Disney has announced a major technology upgrade – as yet undefined but called “NextGen” for “next generation experience” – that could make each guest feel very, very special. Visitors could, in fact, feel as if Disney created each park experience uniquely for them. Perhaps the singing country bears will say, “Hi, John Doe,” as John walks through the door. Or the valet parker at The Grand
Floridian might say, “Welcome, Mr. Doe. Just go up to your room. Your bags will be there shortly.”
In final form, Disney will sign contracts with a number of vendors and develop its own software, but integration of different components will really make the system work. Much of that technology already exists in the form of GPS locators and phone apps, so it’s not a huge leap to coordinate today’s technology into a seamless theme park experience. Disney could give guests a microchip in the form of a bracelet or pin, track each movement, and literally deliver a unique experience to each visitor.
At the local level, a small speaker in Cinderella’s ear may tell the princess that your daughter’s name is Gretchen and her favorite color is pink. At the park level, Disney could track guest movement and adjust activities to minimize wait times for rides and shows. At the macro level, visitors could organize their entire vacation ahead of time, reserving a room, restaurant seating, and even ride time from their home computer six months before arrival.
Scary – and exciting.
• The proposed system, at its heart, represents better organization for Disney. Anything that cuts down on wait times for favorite rides, hotel check-ins, or restaurants makes visitors happier.
• Disney works hard to break the barrier between fantasy and reality. It wants guests to forget that Snow White isn’t really a cartoon, and that the Snow White standing before them is the real Snow White. By personalizing the experience, Disney comes a step closer to making the world of make-believe seem real.
• Disney’s Fast Pass system (ride reservations) needs work and currently favors healthy people who don’t mind walking across the park to get a ticket and then back again a few hours later. Any change that makes a visit more democratic and less exhausting is a big step forward.
• Vacations will be less work and more fun. Dad might input his kid’s names one time at home when he makes the reservation. From that point on, every hotel, restaurant, ride, and character will know each child’s name; know which restaurants to recommend; know which room or credit card to use for purchases. Leaving Epcot? A scanner could tell you which bus runs to your hotel. The possibilities boggle the mind.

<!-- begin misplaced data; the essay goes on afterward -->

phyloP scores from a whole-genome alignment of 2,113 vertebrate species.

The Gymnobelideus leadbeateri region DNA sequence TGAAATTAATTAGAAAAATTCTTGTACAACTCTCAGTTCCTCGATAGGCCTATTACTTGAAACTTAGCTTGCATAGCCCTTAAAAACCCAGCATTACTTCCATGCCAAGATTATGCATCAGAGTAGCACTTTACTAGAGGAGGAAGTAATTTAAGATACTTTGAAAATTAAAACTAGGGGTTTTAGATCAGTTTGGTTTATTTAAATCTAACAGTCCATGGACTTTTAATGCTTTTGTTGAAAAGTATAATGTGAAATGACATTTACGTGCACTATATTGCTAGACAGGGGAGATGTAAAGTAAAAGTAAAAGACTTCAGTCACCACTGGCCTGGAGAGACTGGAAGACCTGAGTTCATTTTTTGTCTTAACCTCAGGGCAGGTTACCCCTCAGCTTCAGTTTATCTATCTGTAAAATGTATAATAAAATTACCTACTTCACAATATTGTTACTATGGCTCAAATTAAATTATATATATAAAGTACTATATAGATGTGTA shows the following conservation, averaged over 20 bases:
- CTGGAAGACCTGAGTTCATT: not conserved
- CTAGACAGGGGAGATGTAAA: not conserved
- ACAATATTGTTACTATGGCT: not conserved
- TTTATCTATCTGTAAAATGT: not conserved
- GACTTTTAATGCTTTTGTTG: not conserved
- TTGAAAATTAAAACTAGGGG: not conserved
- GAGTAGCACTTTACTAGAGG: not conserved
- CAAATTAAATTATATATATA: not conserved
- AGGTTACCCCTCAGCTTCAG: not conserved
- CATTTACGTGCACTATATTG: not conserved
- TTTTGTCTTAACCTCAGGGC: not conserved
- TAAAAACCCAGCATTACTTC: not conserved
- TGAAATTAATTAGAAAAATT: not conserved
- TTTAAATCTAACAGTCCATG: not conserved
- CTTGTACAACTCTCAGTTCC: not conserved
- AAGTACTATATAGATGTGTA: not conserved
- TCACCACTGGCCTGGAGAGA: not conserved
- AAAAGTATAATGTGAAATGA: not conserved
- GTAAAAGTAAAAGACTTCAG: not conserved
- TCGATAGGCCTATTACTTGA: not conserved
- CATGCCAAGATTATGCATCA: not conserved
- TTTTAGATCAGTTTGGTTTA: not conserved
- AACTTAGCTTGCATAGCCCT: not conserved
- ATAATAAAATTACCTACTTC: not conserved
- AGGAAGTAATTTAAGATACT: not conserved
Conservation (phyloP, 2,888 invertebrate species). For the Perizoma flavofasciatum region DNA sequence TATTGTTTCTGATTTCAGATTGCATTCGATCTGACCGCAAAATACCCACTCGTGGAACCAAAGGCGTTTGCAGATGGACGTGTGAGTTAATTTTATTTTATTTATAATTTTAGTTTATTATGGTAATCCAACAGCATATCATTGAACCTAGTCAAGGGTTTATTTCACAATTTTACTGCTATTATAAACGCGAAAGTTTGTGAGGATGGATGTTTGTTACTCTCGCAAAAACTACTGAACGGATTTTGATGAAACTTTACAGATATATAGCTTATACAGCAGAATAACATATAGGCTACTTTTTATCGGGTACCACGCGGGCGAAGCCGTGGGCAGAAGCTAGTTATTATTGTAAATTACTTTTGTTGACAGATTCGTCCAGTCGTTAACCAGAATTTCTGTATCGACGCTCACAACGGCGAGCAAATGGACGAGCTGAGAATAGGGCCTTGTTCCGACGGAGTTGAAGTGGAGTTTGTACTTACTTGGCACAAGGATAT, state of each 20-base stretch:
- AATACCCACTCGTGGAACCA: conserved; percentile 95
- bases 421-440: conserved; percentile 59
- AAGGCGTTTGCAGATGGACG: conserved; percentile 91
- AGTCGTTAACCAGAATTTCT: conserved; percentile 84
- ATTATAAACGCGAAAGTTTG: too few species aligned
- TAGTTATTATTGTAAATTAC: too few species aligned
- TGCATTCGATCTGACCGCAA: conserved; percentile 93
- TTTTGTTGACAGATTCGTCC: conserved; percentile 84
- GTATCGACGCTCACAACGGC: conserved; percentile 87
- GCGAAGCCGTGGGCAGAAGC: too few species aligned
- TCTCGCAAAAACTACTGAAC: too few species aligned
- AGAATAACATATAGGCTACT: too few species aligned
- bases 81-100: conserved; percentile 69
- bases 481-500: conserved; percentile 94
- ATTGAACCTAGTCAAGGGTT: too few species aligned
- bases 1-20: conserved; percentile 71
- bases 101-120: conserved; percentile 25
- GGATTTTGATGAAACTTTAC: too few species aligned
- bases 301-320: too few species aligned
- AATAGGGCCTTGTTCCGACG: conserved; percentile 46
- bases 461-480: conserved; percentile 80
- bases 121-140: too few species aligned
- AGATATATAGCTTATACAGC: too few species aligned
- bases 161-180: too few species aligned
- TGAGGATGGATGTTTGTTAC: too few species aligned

• Disney will collect gobs of personal information and keep it – well, more than they do now. If you rode Expedition Everest at 10:24 a.m. on Feb. 6, Disney logged it and will never forget. Some people may enjoy hearing a desk clerk say, “Welcome back, Mr. Doe. We haven’t seen you since 2009,” but that gives other people the willies. What else does the clerk know? Did you tip well in ’09? Leave the room in good condition? Visit with someone other than your current wife? Is this the Disney version of big brother?
• If the best mealtimes and rides go to visitors who embrace technology, then everyone must embrace technology to keep up. Tech people will be fascinated, but some white-collar workers who live their life attached to cell phones and computers may not enjoy dragging that technology along on vacation.
• Some people proudly shun modern gadgets for “the simple life,” but they still want to visit Disney. Other people saved six years for a Disney vacation and can’t afford technology. What if they get stuck in long lines and eating in second-choice restaurants because the high-tech rich people got there first? Disney takes great pride in treating everyone as equals, and this new opportunity also presents a challenge for the company.
• Tomorrowland will look like an antique.
The bottom line
Disney has no choice but to adopt the innovations just to move forward – and the other Orlando theme parks will surely introduce their versions to remain competitive. Walt Disney himself loved technology and embraced change. He even dedicated a ride that honored the concept – the Carousel of Progress in Tomorrowland. Walt Disney would see NextGen as a “great big, beautiful tomorrow” that’s “only a dream away.”
Most visitors probably will too.